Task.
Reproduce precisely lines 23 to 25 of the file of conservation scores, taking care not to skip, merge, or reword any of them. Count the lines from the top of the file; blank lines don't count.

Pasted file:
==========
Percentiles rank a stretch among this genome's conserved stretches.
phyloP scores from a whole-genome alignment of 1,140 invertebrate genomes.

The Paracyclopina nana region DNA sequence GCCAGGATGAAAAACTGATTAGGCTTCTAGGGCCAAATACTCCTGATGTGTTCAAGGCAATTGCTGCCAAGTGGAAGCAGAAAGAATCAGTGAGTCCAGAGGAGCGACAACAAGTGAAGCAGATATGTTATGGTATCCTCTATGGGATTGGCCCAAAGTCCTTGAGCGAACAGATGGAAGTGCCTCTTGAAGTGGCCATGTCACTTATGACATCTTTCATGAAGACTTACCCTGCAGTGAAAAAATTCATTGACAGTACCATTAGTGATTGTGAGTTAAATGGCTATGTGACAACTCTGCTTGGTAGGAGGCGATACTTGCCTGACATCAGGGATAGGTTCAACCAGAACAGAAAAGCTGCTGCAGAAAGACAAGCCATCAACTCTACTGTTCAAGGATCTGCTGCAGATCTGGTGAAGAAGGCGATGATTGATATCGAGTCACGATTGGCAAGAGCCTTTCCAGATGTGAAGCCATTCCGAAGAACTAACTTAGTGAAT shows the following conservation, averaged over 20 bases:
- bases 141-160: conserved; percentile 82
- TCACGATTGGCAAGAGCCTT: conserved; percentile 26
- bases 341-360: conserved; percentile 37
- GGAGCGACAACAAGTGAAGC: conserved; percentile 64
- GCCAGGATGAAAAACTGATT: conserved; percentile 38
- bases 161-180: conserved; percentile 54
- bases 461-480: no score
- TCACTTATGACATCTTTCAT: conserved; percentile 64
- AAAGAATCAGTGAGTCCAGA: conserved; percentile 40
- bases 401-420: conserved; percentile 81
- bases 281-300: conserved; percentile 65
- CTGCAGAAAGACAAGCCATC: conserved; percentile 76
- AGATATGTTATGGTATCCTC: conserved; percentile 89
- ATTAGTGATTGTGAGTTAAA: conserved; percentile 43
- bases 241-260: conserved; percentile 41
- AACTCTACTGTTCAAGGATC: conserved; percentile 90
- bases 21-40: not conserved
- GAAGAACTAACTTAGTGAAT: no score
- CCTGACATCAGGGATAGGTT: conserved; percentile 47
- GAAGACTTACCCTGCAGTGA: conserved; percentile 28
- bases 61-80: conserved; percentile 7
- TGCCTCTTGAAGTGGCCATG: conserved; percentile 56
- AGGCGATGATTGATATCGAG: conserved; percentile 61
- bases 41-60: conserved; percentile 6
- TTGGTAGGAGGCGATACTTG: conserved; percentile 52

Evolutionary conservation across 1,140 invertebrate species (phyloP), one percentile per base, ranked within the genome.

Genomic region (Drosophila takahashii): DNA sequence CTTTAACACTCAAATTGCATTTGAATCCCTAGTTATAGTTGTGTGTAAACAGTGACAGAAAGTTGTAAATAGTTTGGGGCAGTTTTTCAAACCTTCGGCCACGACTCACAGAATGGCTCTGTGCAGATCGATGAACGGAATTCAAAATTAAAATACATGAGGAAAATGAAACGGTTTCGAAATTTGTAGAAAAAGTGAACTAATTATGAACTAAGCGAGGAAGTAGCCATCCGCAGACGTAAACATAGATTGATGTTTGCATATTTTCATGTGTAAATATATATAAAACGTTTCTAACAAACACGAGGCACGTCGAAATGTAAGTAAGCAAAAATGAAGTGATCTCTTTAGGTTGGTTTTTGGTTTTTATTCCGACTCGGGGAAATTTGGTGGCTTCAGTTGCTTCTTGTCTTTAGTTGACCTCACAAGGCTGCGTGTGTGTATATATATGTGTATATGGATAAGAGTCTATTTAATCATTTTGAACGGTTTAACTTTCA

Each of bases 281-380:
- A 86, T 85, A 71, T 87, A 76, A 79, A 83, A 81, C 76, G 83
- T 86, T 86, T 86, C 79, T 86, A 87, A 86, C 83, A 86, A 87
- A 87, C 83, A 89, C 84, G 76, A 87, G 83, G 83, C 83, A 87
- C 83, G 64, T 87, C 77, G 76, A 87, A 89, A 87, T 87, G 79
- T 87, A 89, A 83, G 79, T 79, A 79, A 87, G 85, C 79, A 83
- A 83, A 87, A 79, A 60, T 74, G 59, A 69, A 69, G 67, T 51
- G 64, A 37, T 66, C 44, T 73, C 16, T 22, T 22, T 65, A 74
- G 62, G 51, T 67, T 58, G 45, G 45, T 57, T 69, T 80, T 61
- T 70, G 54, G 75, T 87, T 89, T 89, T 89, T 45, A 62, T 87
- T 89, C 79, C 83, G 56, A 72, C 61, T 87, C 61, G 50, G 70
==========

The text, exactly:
- GAAGACTTACCCTGCAGTGA: conserved; percentile 28
- bases 61-80: conserved; percentile 7
- TGCCTCTTGAAGTGGCCATG: conserved; percentile 56